The most important sensory organ in driving is vision: 90% of driving information is transmitted to the driver through vision . Therefore, many studies take eye movement as the evaluation indicator. Drivers carried out various secondary in-vehicle tasks while driving, and a HED (head-mounted eye-tracking device) was used to collect drivers’ fixation indicators and pupil diameter data. The results showed that the standard fixation deviation is shorter than is observed in normal driving in the task of calculating the meeting date . However, using the HED to collect eye movement may make driving behavior unnatural . The appearance of the portable eye tracker solves this problem. In a 2011 experiment, drivers were divided into two groups (group 1 performed a read number task and group 2 performed a select menu system task). The results showed that fixation counts and fixation time in group 1 were smaller than those in group 2 . Japanese researchers used two different in-vehicle navigation screen sizes (one of 7 inches and the other of 4.3 inches) to carry out multiple experiments in different positions. They found that the large screen glance frequency was shorter than the small screen glance frequency, and the large screen glance duration was shorter than the small screen glance duration . A driving simulation experiment was carried out by twenty participants. When the driver’s vision and cognition were occupied with navigation information, the driver’s operating extensive time and numbers of errors in operation were analyzed . Other studies have shown that drivers’ secondary task response to auditory and audiovisual stimuli are faster than their response to purely visual stimuli, and the sound mode helped reduce the interference effects of the secondary task [21, 22]. Scholars have also studied how to determine the driver’s aggressiveness and level of distraction. After analyzing the vehicle trajectory to identify the driver’s behavior, the automatic vehicle navigation algorithm (Autono Vi) was optimized and extended to reduce the influence of navigation on the driving behavior . Cheung proposed an autonomous driving planning algorithm that considered the behavior of neighboring drivers’ behaviors, which greatly improved the safety and effectiveness of the navigation system . These studies show that people have a deep understanding of the secondary tasks that are generated in the process of driving, but the impact of the smartphone as a navigation tool on driving behavior has not been studied extensively. Smartphone navigation is widely used because it is easy to carry and can be positioned anywhere by the driver. However, different positions and different navigation modes have different effects on driving behavior, so it is necessary to study these variables.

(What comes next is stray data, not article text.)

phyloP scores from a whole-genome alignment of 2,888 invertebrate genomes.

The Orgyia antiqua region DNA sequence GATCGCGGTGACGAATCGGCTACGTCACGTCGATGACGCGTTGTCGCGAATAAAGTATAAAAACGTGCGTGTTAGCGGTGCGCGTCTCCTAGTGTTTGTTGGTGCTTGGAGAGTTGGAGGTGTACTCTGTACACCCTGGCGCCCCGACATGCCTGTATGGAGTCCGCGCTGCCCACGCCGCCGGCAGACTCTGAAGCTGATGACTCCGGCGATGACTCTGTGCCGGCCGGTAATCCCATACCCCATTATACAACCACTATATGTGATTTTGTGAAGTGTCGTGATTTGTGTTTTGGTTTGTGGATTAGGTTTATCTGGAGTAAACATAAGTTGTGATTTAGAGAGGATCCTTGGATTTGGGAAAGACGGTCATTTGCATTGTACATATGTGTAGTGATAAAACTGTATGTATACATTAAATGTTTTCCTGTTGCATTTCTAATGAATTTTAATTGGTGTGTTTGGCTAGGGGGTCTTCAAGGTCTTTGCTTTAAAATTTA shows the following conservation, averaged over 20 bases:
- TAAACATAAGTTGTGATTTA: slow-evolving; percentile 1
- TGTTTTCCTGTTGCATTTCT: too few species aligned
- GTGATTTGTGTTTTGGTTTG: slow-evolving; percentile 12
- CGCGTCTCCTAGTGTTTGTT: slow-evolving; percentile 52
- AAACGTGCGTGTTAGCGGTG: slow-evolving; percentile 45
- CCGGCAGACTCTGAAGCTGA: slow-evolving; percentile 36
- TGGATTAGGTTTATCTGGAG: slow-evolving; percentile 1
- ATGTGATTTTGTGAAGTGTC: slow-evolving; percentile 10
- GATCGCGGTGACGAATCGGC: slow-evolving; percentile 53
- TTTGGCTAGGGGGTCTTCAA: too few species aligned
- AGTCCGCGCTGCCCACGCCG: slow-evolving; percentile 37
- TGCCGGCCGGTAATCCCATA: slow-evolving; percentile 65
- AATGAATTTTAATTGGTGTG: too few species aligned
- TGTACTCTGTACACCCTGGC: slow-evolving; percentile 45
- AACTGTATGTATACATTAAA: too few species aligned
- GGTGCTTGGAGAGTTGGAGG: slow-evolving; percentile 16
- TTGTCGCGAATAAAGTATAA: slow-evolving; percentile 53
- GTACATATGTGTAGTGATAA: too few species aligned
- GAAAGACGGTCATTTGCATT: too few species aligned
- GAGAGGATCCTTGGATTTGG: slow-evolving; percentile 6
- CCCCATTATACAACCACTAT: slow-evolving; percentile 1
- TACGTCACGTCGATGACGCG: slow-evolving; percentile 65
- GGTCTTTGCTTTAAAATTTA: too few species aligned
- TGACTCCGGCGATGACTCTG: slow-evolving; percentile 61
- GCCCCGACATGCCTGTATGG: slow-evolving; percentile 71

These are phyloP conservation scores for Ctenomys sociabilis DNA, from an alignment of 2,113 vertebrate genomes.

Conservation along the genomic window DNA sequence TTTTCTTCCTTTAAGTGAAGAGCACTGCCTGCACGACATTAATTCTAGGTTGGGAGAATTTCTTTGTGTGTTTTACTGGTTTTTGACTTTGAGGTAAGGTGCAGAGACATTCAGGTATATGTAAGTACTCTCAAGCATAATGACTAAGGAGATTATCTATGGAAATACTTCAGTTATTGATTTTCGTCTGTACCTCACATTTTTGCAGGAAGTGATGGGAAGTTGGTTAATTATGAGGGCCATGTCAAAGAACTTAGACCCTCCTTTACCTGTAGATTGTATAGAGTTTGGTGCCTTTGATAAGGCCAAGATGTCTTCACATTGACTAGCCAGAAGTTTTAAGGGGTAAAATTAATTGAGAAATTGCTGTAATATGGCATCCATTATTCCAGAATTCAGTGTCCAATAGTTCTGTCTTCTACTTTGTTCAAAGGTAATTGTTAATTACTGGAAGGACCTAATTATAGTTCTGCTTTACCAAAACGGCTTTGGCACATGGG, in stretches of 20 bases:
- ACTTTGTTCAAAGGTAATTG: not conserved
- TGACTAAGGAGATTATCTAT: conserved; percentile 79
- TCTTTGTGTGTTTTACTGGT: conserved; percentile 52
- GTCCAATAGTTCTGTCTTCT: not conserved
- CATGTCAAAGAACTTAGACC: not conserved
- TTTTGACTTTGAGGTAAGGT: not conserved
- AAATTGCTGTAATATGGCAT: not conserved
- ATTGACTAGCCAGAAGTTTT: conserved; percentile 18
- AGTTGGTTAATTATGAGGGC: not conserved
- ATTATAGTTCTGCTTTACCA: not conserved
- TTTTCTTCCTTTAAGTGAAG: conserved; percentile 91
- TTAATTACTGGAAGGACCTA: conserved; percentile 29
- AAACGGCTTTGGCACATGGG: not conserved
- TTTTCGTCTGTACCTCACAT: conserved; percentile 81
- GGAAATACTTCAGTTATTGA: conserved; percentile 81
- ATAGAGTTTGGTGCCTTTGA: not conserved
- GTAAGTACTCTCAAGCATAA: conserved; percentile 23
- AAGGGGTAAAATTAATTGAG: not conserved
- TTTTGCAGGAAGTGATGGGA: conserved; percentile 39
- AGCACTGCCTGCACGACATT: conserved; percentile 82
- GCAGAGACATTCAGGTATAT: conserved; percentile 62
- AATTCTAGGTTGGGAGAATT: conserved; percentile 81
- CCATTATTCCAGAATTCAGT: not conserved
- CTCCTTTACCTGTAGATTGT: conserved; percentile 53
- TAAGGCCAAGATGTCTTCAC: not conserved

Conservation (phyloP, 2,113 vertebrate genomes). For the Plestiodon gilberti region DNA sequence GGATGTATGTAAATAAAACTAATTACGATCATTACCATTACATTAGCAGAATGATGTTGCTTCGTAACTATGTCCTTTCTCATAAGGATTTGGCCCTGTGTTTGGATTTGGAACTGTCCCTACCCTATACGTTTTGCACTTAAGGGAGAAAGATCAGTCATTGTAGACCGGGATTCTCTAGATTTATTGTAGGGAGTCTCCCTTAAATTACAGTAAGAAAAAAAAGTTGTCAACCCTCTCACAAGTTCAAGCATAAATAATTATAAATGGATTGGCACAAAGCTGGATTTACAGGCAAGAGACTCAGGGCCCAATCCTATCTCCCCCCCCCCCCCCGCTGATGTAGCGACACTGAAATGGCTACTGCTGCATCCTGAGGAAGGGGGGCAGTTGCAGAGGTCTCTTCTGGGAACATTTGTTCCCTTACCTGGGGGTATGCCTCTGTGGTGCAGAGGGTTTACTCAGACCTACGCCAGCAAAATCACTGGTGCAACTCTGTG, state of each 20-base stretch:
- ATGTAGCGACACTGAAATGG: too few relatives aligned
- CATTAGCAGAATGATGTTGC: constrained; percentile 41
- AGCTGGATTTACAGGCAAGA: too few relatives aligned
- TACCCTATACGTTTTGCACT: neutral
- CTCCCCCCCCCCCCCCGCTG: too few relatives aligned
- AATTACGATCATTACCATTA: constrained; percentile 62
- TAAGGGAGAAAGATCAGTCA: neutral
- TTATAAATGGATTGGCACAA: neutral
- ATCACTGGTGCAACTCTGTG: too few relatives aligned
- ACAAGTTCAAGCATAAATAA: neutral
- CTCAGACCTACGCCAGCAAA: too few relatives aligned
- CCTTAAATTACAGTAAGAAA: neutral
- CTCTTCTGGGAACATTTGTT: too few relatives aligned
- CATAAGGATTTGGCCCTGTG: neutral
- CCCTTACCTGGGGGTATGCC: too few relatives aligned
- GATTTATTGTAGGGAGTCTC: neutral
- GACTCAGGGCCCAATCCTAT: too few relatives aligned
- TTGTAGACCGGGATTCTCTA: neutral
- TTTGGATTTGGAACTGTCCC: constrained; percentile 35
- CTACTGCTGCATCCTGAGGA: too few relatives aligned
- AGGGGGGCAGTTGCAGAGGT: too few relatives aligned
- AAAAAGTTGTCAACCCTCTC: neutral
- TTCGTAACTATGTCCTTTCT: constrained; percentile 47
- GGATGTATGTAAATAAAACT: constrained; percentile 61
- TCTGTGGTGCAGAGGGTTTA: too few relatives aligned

Driving experiments have included simulated driving and real driving, but most of the existing studies are based on driving simulation, which does not reflect authentic data. Real driving experiments can collect highly precise, comprehensive, real data. Consequently, we selected eye movement and vehicle control as the evaluation indicators. We analyzed the influence of smartphones on driving behavior in two different phone positions and three different navigation modes based on real driving and then determined the merits.